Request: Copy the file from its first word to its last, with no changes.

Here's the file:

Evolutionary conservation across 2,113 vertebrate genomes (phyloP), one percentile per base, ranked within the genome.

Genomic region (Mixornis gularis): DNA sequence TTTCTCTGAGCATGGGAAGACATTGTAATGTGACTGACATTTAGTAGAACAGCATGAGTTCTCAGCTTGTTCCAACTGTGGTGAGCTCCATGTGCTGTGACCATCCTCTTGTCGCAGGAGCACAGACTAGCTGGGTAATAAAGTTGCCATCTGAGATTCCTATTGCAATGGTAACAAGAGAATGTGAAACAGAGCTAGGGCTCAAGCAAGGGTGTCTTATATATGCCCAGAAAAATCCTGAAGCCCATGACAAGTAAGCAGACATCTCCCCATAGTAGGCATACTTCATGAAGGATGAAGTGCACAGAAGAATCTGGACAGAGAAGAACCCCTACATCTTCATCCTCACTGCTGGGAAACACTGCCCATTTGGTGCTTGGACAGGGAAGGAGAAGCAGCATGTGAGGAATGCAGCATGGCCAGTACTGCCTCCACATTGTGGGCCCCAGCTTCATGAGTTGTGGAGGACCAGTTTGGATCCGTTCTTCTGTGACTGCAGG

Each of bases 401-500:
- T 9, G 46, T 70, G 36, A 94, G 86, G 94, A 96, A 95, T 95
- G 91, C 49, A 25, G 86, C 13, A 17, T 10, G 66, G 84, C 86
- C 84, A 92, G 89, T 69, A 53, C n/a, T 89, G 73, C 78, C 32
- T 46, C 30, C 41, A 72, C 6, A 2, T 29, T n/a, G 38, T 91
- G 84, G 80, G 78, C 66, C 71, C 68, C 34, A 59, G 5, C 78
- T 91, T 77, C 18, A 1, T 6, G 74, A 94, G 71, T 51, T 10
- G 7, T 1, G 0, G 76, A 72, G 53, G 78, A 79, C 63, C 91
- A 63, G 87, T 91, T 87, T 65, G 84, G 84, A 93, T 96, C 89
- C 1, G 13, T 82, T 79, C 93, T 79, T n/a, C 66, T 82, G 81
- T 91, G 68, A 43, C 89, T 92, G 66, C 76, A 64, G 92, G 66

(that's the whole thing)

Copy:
Evolutionary conservation across 2,113 vertebrate genomes (phyloP), one percentile per base, ranked within the genome.

Genomic region (Mixornis gularis): DNA sequence TTTCTCTGAGCATGGGAAGACATTGTAATGTGACTGACATTTAGTAGAACAGCATGAGTTCTCAGCTTGTTCCAACTGTGGTGAGCTCCATGTGCTGTGACCATCCTCTTGTCGCAGGAGCACAGACTAGCTGGGTAATAAAGTTGCCATCTGAGATTCCTATTGCAATGGTAACAAGAGAATGTGAAACAGAGCTAGGGCTCAAGCAAGGGTGTCTTATATATGCCCAGAAAAATCCTGAAGCCCATGACAAGTAAGCAGACATCTCCCCATAGTAGGCATACTTCATGAAGGATGAAGTGCACAGAAGAATCTGGACAGAGAAGAACCCCTACATCTTCATCCTCACTGCTGGGAAACACTGCCCATTTGGTGCTTGGACAGGGAAGGAGAAGCAGCATGTGAGGAATGCAGCATGGCCAGTACTGCCTCCACATTGTGGGCCCCAGCTTCATGAGTTGTGGAGGACCAGTTTGGATCCGTTCTTCTGTGACTGCAGG

Each of bases 401-500:
- T 9, G 46, T 70, G 36, A 94, G 86, G 94, A 96, A 95, T 95
- G 91, C 49, A 25, G 86, C 13, A 17, T 10, G 66, G 84, C 86
- C 84, A 92, G 89, T 69, A 53, C n/a, T 89, G 73, C 78, C 32
- T 46, C 30, C 41, A 72, C 6, A 2, T 29, T n/a, G 38, T 91
- G 84, G 80, G 78, C 66, C 71, C 68, C 34, A 59, G 5, C 78
- T 91, T 77, C 18, A 1, T 6, G 74, A 94, G 71, T 51, T 10
- G 7, T 1, G 0, G 76, A 72, G 53, G 78, A 79, C 63, C 91
- A 63, G 87, T 91, T 87, T 65, G 84, G 84, A 93, T 96, C 89
- C 1, G 13, T 82, T 79, C 93, T 79, T n/a, C 66, T 82, G 81
- T 91, G 68, A 43, C 89, T 92, G 66, C 76, A 64, G 92, G 66